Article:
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The possible cause of a rare liver disease that has killed 13 US children and required multiple transplants


Serious cases of hepatitis and liver failure are extremely rare in healthy children, but the medical community is increasingly alarmed by an increase in the disease in children.

By Erika Edwards -

NBC News

A combination of several common viruses could be behind the mysterious outbreak of cases of children with severe liver damage that began to manifest in late 2021, as COVID-19 restrictions began to be lifted and schools reopened.

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Serious cases of hepatitis and liver failure are extremely rare in children.

healthy and concerned experts.

In the United States, the Centers for Disease Control and Prevention has investigated 390 cases in 46 states as of fall 2021. A total of

22 children required liver transplants and 13 died.

Worldwide, there have been 1,000 cases, according to the World Health Organization.

Serious cases of hepatitis and liver failure are extremely rare in otherwise healthy children and have worried experts.Getty Images

Research published Thursday in the journal Nature focuses on a possible culprit: adeno-associated virus 2, or AAV2, a virus not known to cause disease.

In 93% of the cases, the investigators detected AAV2.

Three or four viruses at once

More important, the researchers found that AAV2 did not appear to be acting alone.

It needed other viruses to help it enter cells.

The study focused on 16 children in the United States with severe hepatitis, who had blood and stool samples taken and liver biopsies performed.

In most cases, the patients were infected with three or four common viruses at the same time.

Multiple infections "was an expected outcome," said Dr. Charles Chiu, the study's lead author and director of the Clinical Microbiology Laboratory at the University of California-San Francisco.

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In 75% of the cases, the researchers found evidence of infections with at least three viruses at the same time.

In a third of the cases, there was evidence of four viruses.

The researchers detected several viruses.

One of them was adenovirus type 41, which had previously been identified as a potential culprit for the disease.

That virus usually causes stomach upset.

The researchers also found the herpes virus, an enterovirus, and the Epstein-Barr virus, which can cause mononucleosis.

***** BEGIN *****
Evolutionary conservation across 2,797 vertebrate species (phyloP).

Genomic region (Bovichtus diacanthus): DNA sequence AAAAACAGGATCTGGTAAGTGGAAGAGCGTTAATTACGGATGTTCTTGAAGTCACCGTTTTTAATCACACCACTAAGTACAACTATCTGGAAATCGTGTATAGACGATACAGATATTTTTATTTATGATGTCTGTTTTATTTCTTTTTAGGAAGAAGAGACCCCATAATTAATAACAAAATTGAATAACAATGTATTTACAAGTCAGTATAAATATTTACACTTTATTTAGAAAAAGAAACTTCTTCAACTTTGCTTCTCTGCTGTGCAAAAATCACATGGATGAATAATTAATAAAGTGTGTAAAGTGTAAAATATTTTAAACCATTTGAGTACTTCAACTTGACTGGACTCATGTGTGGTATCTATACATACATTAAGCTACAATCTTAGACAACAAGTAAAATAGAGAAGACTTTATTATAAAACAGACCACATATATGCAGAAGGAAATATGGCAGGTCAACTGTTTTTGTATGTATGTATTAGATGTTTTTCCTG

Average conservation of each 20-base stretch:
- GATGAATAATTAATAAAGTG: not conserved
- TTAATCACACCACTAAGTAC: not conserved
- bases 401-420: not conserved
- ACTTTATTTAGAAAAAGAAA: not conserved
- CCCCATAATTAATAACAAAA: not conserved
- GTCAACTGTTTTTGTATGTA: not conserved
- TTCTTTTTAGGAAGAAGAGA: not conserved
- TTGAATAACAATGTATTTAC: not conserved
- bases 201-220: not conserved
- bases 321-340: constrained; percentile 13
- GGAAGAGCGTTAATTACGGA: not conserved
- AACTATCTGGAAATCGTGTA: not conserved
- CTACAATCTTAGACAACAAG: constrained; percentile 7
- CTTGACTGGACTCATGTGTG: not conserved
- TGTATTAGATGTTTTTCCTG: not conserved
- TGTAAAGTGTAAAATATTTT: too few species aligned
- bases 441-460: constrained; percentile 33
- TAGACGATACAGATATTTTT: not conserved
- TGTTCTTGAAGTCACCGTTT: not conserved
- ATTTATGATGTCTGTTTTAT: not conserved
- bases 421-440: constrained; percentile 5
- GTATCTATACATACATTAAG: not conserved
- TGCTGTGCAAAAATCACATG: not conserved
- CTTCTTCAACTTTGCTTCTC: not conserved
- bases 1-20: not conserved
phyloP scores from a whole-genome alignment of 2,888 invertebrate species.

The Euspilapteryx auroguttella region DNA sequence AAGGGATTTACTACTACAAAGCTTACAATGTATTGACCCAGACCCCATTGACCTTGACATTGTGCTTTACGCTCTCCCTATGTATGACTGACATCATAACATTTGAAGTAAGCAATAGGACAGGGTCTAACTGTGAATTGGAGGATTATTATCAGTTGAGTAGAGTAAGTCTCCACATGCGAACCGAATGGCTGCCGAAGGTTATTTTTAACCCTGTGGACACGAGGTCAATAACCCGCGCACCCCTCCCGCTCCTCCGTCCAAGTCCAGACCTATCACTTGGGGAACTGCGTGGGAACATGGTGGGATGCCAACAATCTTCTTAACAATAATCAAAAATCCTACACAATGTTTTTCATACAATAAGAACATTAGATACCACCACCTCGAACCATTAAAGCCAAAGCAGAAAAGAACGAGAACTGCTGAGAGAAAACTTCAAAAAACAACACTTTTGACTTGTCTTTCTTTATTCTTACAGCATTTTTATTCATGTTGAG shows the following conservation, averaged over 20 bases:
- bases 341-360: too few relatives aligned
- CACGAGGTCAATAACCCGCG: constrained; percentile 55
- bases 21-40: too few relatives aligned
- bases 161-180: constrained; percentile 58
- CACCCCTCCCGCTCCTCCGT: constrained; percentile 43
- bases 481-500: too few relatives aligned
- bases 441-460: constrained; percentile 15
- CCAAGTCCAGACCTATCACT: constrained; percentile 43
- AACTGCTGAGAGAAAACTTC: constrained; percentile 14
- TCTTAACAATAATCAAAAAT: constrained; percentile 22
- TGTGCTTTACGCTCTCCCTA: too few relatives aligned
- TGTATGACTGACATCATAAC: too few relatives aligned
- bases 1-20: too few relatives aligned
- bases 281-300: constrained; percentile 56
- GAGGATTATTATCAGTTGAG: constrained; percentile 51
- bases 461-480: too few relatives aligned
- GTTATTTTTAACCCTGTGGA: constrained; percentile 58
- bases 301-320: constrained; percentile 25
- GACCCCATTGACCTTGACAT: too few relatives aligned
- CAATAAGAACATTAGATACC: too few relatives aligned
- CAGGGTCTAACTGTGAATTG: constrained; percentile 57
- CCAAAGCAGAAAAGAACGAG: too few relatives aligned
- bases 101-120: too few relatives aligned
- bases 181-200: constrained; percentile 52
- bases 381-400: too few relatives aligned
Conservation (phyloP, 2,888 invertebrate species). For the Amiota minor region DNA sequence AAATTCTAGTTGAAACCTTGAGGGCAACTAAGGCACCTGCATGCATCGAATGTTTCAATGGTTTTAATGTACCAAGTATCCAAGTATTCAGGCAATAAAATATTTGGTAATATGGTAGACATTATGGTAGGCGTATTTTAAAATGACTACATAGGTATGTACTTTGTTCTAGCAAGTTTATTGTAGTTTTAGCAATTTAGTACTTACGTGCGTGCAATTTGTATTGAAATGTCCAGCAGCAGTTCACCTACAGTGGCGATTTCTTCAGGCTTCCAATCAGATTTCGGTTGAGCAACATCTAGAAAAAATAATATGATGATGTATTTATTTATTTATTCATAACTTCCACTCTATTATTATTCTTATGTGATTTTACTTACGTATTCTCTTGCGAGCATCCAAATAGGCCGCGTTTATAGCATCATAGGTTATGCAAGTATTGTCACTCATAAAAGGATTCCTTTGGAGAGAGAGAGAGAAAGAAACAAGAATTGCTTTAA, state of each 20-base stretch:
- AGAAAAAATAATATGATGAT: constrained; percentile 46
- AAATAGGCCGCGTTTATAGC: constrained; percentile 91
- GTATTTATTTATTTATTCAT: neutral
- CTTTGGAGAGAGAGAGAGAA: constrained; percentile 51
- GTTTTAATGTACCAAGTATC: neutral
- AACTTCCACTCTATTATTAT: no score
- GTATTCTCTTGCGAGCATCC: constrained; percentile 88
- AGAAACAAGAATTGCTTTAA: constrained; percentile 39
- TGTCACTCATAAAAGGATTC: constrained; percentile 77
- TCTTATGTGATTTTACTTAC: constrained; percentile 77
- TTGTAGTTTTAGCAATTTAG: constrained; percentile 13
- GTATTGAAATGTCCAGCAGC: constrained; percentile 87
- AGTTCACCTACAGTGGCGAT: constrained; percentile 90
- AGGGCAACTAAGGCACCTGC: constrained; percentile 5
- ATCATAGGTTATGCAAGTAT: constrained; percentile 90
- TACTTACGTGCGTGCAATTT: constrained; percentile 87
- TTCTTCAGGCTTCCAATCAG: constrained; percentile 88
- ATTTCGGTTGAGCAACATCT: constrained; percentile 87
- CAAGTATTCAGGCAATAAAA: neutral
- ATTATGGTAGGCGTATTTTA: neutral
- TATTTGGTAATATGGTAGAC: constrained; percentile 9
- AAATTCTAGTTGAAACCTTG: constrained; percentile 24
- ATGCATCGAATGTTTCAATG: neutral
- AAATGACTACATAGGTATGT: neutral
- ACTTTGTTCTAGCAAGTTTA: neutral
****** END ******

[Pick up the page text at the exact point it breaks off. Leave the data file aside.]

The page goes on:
[CDC sounds alarm over rare liver outbreak in children]

The results do not prove that these infections were the direct cause of severe hepatitis, but they did offer important clues.

The findings were compared with 113 pediatric patients who were either healthy or had liver problems for which the cause was known.

There was no evidence of multiple viruses in that group.

Two studies published last summer also detected AAV2 in minor patients with severe hepatitis in the UK.

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"Similar results from three independent studies give the findings great credibility," Thomas Baumert, head of the Inserm Research Institute for Viruses and Liver Diseases at Strasbourg University in France, said in a statement.

Baumert was not part of the investigation.

It's not uncommon to see children with several viruses at the same time, usually without a tragic end, said Dr. Ibukun Kau, a specialist in children's infectious diseases at Duke University Hospital in North Carolina.

"You can have a baby sneezing for a month, even when we expect a viral infection to last about two weeks."

What worries

Kalu, however, is the possibility that "historically non-pathogenic viruses are becoming pathogenic when combined with or present with other viruses."

The aggravating circumstance of COVID-19

There is no indication that COVID-19 or vaccines against it are related to these cases.

But the cases are likely a consequence of the pandemic, Chiu said.

When the schools were closed, the children were not exposed to the common viruses that usually circulate.

When the restrictions were lifted, children were suddenly exposed to multiple viruses at the same time.

Photos taken by a microscope of the hepatitis A virus.Getty Images

Globally, cases have been in young children, 10 years of age or younger.

"This is precisely the period of time when the immune system is being formed," Chiu explained.

"What I suspect happened is that this segment of the population of children had impaired immune system development for more than two years."

"One of the unintended consequences of the COVID-19 pandemic may have been that we now have a population of children who have modified immune systems," Chiu said.

"We have to be alert to the possibility that we could be seeing unusual manifestations of diseases like hepatitis in the future."

"One of the unintended consequences of the pandemic may be that we now have a population of children with modified immune systems."


study author charles chiu

Although cases linked to the recent outbreak appear to be on the decline, Dr. Any Feldman, medical director of pediatric transplants at Children's Hospital Colorado in Colorado Springs, said she sees a number of unexplained cases of liver failure each year.

His team has added adenovirus screening for his pediatric patients with liver inflammation.

Understanding the potential causes of these cases can help doctors "better understand how to prevent and treat them," he explained.

"Stopping the spread of germs is important," she said, and "the more you wash your hands, the better."

Source: telemundo

All news articles on 2023-03-31

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